Portugal part 4: What I wore

Portugal part 4: What I wore

I know a lot of you are like “yeah yeah yarn store spinner blessing blah blah WHATEVER — how did the packing work out??” Well, let me just tell you right off the bat: I did not pack right for this trip. I would have nailed it, had we only been there a week sooner. I’d been watching the forecast for weeks, and you may remember I was packing for this trip and for Squam at the same time because they were so close together as to necessitate two separate piles of clothing. I’d also researched weather norms in Portugal for June. And all indications were that it would be in the 60s to low 70s. (Ok, like SF, was how I was thinking of it.) I’d planned to take a bunch of sleeveless stuff, and threw in my usual silk Eliz Suzann top (with its sort-of sleeves) and my Archer button-up, worried I wasn’t going to be warm enough. By the time I actually zipped up the suitcase the night before, the predicted temps had climbed up into the mid-70s with one day in the low 90s. But by the time we hit the ground, a bonafide heat wave had sent in. It was in the mid-90s every day (and stayed hot all night), and I was both mentally and sartorially unprepared for it.

The one saving grace was that I had thrown in my black linen pants at the last second, wanting them for lounging around and for just-in-case. They wound up being the only thing I could really stand to have on, but I was forced to wear my heavy canvas pants and jeans for at least part of the time. The shirts with sleeves stayed in my suitcase the whole time (the sweatshirt was worn only on the plane, but I was happy to have it for that), and all I wore were my few sleeveless tees over and over, with a rotation of pants. I was a giant sweat ball the whole time.

I did look cute that one evening in Porto, up top, when it was just barely cool enough to wear my beloved denim vest. And I also wore the vest with my pajamas — i.e., the linen pants and a tank top — the day we spent knitting in the breezy living room at the mountaintop hotel (and on my flights to and from). By that point — after the dusty vineyard tour and the running of the sheep and so on — all of my pants felt filthy except for my jeans, which were brutal to wear back in the cobblestone oven of Lisbon, but it was unfortunately unavoidable.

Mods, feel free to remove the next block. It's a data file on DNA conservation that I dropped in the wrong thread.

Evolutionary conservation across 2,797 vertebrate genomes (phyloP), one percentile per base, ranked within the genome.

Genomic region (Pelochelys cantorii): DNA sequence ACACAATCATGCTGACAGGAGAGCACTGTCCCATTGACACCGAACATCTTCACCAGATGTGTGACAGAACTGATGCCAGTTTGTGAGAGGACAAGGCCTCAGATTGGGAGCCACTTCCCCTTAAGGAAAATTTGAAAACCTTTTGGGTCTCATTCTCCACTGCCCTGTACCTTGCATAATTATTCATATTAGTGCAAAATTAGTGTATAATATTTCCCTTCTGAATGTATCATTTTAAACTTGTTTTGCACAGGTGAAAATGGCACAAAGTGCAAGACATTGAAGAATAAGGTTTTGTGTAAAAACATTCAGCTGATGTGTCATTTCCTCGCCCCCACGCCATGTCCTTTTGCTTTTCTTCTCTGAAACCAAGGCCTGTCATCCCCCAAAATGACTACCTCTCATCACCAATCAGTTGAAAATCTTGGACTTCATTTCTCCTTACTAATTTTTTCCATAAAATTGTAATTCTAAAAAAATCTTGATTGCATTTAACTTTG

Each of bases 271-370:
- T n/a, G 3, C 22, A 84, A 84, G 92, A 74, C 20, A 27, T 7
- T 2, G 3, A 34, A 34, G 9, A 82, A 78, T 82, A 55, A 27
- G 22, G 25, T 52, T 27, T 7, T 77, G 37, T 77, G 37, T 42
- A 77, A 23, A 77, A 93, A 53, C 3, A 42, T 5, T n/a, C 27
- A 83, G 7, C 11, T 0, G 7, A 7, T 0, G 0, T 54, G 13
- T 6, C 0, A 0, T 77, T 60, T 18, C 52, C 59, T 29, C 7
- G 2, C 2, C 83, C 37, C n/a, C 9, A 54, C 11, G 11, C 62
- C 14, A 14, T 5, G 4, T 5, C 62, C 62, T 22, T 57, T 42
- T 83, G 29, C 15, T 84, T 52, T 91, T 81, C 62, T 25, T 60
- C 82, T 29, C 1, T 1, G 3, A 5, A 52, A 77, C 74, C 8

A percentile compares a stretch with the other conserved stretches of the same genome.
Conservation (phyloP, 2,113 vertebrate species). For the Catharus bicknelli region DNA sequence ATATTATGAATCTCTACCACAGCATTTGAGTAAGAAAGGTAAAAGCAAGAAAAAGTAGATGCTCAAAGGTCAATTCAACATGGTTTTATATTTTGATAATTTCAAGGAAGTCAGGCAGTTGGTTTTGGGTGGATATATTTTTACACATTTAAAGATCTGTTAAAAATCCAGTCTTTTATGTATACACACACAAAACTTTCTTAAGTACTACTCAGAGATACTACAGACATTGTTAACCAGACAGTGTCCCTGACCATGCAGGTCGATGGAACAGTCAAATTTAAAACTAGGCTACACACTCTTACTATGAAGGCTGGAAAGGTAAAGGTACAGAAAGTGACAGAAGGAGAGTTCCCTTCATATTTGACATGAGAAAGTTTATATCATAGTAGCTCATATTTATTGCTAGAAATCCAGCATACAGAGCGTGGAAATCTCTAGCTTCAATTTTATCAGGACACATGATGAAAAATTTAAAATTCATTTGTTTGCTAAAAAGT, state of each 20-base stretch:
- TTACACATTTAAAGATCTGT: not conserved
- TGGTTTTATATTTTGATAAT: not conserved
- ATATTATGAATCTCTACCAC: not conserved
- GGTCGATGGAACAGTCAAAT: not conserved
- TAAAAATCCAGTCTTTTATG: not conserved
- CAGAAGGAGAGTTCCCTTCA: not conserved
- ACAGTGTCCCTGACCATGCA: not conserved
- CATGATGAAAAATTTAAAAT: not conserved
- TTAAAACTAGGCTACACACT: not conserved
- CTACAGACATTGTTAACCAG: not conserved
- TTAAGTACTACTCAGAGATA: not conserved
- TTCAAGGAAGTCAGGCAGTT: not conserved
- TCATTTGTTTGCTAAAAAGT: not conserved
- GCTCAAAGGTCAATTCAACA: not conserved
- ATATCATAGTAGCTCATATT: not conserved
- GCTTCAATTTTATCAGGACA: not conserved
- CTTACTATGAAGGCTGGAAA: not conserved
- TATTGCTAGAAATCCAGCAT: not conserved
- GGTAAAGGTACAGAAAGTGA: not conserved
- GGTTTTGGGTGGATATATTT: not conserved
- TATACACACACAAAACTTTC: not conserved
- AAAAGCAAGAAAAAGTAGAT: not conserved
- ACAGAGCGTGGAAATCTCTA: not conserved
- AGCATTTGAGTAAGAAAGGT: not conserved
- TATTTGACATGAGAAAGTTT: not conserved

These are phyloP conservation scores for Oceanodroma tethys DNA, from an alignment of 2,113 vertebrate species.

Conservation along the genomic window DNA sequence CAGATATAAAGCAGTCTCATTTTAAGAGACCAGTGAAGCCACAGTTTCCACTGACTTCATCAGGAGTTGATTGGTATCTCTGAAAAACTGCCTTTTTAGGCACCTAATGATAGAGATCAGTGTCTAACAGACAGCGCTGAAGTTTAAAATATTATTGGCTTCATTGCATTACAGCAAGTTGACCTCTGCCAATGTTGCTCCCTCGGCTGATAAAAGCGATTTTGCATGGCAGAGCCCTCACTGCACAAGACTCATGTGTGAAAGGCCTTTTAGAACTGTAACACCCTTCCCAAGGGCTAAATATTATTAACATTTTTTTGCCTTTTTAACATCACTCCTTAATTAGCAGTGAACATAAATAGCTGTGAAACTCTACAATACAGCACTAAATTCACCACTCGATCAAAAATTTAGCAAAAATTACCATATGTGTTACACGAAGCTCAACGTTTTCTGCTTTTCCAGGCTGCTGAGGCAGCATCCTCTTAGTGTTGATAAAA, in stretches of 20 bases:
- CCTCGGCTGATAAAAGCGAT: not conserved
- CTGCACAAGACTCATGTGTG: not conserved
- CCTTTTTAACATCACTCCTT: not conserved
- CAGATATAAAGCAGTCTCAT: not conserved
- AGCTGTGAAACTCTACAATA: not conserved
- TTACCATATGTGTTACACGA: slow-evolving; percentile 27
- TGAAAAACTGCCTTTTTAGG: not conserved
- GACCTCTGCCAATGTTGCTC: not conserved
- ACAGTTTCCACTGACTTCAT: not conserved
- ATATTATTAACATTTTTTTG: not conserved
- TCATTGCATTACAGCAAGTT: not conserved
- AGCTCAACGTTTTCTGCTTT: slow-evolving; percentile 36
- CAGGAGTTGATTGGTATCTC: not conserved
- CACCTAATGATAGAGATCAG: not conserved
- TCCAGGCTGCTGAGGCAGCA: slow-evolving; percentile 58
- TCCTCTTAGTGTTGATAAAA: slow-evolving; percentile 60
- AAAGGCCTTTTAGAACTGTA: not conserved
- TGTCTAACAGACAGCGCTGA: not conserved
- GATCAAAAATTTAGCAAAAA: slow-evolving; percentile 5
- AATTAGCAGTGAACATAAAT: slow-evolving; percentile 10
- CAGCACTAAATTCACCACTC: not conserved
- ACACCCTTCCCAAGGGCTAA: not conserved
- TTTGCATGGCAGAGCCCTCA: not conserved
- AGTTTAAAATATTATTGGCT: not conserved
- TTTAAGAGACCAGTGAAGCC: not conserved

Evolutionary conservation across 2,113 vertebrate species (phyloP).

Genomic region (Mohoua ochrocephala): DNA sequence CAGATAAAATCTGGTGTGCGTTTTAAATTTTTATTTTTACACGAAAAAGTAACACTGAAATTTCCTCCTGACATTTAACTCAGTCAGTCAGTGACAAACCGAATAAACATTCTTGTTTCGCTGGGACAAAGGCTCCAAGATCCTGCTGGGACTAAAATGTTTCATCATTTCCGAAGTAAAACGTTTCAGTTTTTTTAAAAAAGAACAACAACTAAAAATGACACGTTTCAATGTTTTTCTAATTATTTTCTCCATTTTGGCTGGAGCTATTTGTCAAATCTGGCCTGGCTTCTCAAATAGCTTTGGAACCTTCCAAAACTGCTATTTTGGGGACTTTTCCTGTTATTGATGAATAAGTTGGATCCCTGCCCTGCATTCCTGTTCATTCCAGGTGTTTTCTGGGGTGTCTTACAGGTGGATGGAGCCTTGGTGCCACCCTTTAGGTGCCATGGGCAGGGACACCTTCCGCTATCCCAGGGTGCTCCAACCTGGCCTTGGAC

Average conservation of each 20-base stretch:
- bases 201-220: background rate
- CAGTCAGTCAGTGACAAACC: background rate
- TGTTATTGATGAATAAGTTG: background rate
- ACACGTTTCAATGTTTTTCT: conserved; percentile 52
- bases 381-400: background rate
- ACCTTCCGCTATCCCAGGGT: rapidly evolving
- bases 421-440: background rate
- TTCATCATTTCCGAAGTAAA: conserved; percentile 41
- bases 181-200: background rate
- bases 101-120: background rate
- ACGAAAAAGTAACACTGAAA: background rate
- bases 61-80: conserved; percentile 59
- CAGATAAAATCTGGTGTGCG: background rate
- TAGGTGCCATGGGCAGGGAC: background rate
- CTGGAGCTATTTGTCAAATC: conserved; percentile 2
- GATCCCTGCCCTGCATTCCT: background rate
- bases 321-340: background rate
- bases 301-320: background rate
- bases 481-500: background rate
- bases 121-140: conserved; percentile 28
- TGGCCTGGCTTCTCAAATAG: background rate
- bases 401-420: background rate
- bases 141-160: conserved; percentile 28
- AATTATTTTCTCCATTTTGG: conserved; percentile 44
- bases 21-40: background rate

My companions were much smarter and had each brought a dress or two, which they wore on repeat. The star of the trip was definitely Jaime’s red Brome maxi-dress, which you can read all about here. And I was also super envious of Keli‘s two breezy tencel Merchant & Mills Dress Shirt dresses, the black one of which she’s wearing in the group shot above — exactly the sort of loose garb you want at a time like that, and she looked great in them. Amber’s linen Fen dress and my linen pants made me vow to only travel with linen base garments from now on — additional layers to be determined by the weather on a per-trip basis.

So not my best packing outcome — but hey, I lived through it and you can’t tell in the pics how sweaty I am! Or why I’m wearing my pajamas on that drive down from the mountaintop. Below is the full blow-by-blow of what got worn when and how. (Some of these outfits make me sad just looking at them!) For garment details, see the packing list:

Portugal travel guide: What I wore

And there ends my tale. If you missed any of it, you can scroll through the complete set of Portugal posts here, and see the trip in motion in my Instagram Portugal Story. And you can see lots more photos from everyone else’s perspectives on the #portewegal feed. Thank you for indulging me in this voluminous travelogue!

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PREVIOUSLY in Portugal: Part 3: Mountains, wool and the sheep blessing

All photos © Anna Dianich

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Portugal part 3: Mountains, wool and the sheep blessing

Portugal travel guide: Serra da Estrela wool factory, sheep blessing

With our too-brief Porto visit behind us, we loaded up the cars again the next morning and drove a few hours southeast — up, up, up into the Serra da Estrela, the highest peaks in Portugal, and down, down into the village of Manteigas, nestled into the center of the range. As you may have noticed by now, pretty much every inch of Portugal is astonishingly beautiful, which explains why — despite spending hours in the car each day — I got almost no knitting done; I didn’t want to take my eyes off the scenery. Climbing up the winding roads through these rocky vistas, I was reminded of California (again), and as soon as we headed down into the valley between the peaks, I suddenly felt like we were in the Alps! We did stop for a few photo ops along the way, but that morning we were on a schedule: We had an appointment for a tour of the Burel wool factory.

Portugal guide: Burel wool factory tour, blankets

We’d pressed our noses against the glass of the Burel stores in Lisbon and Porto, and had petted some of Burel’s goods at A Vida Portuguesa, but we were holding out for the factory/mill experience, which didn’t disappoint. Burel mills their own wool yarn and makes two categories of goods, basically: exceptionally beautiful woven blankets, scarves and shawls in intricate and colorful patterns; and “burel” (burr-EL) a wool cloth comparable to boiled wool, only even more dense and refined, so much so that it’s waterproof. They make finished goods from the burel — ranging from throw pillows to rain boots to my aforementioned vest. And they also cut and fold and pleat and stitch it in all sorts of wonderful ways for a wide variety of unexpected uses. The women in the photo below are smocking a large piece that’s to become a restaurant ceiling. The blue surface under the Field Bag below is a rug at the hotel (more on that in a second).